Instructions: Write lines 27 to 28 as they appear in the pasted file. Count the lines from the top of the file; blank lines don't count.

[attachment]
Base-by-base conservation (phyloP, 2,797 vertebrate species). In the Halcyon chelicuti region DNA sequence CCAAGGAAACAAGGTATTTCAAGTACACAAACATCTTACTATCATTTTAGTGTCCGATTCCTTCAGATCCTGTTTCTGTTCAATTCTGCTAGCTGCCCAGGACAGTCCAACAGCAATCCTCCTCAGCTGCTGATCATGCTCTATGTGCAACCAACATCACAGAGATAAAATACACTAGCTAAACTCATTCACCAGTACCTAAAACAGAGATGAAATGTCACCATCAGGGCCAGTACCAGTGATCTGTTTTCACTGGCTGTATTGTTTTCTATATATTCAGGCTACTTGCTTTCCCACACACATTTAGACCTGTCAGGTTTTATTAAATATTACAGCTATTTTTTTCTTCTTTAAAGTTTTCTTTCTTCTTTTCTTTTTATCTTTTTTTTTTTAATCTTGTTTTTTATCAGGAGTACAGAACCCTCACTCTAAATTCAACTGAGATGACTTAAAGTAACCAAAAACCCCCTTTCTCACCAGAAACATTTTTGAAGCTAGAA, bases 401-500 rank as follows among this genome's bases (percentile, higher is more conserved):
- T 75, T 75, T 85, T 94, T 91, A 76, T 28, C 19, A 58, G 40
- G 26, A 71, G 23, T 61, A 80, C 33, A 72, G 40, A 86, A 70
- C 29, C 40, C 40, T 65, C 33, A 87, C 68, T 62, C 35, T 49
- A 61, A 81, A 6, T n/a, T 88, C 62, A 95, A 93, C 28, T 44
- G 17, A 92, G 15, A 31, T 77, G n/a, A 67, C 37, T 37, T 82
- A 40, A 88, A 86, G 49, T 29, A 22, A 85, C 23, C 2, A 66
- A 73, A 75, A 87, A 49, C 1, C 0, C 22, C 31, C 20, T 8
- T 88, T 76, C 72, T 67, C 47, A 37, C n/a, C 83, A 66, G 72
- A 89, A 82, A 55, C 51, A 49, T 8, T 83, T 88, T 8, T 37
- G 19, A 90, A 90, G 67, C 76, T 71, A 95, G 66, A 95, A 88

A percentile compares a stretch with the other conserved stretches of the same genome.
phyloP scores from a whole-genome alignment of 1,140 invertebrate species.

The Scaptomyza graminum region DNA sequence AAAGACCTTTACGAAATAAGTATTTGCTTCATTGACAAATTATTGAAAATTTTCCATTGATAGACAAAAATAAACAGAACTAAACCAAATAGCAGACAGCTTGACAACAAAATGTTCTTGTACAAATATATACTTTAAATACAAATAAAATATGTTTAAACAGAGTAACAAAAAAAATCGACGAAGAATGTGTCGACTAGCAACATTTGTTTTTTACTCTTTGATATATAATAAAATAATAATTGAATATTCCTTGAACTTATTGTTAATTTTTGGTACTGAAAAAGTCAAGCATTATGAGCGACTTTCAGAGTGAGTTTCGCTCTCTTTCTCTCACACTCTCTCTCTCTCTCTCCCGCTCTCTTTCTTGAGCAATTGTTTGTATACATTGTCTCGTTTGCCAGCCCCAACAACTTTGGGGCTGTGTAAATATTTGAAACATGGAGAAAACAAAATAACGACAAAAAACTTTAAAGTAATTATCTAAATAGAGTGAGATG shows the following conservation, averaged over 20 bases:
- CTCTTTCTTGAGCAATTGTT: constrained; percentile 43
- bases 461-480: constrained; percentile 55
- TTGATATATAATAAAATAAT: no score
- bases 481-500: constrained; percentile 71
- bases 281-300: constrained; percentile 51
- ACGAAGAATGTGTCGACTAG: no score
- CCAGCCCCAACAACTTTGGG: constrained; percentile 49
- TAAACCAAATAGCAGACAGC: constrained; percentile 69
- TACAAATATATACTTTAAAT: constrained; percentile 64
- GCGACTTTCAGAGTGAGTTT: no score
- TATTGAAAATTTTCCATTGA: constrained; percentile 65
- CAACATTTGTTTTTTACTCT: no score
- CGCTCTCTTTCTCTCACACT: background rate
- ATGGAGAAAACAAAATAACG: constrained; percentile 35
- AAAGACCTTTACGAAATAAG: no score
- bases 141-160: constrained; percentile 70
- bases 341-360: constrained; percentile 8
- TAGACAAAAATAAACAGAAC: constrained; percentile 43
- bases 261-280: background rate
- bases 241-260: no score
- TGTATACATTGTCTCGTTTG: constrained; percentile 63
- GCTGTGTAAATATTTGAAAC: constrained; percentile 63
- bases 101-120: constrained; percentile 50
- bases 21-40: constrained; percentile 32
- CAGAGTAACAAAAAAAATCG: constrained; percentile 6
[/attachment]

- CGCTCTCTTTCTCTCACACT: background rate
- ATGGAGAAAACAAAATAACG: constrained; percentile 35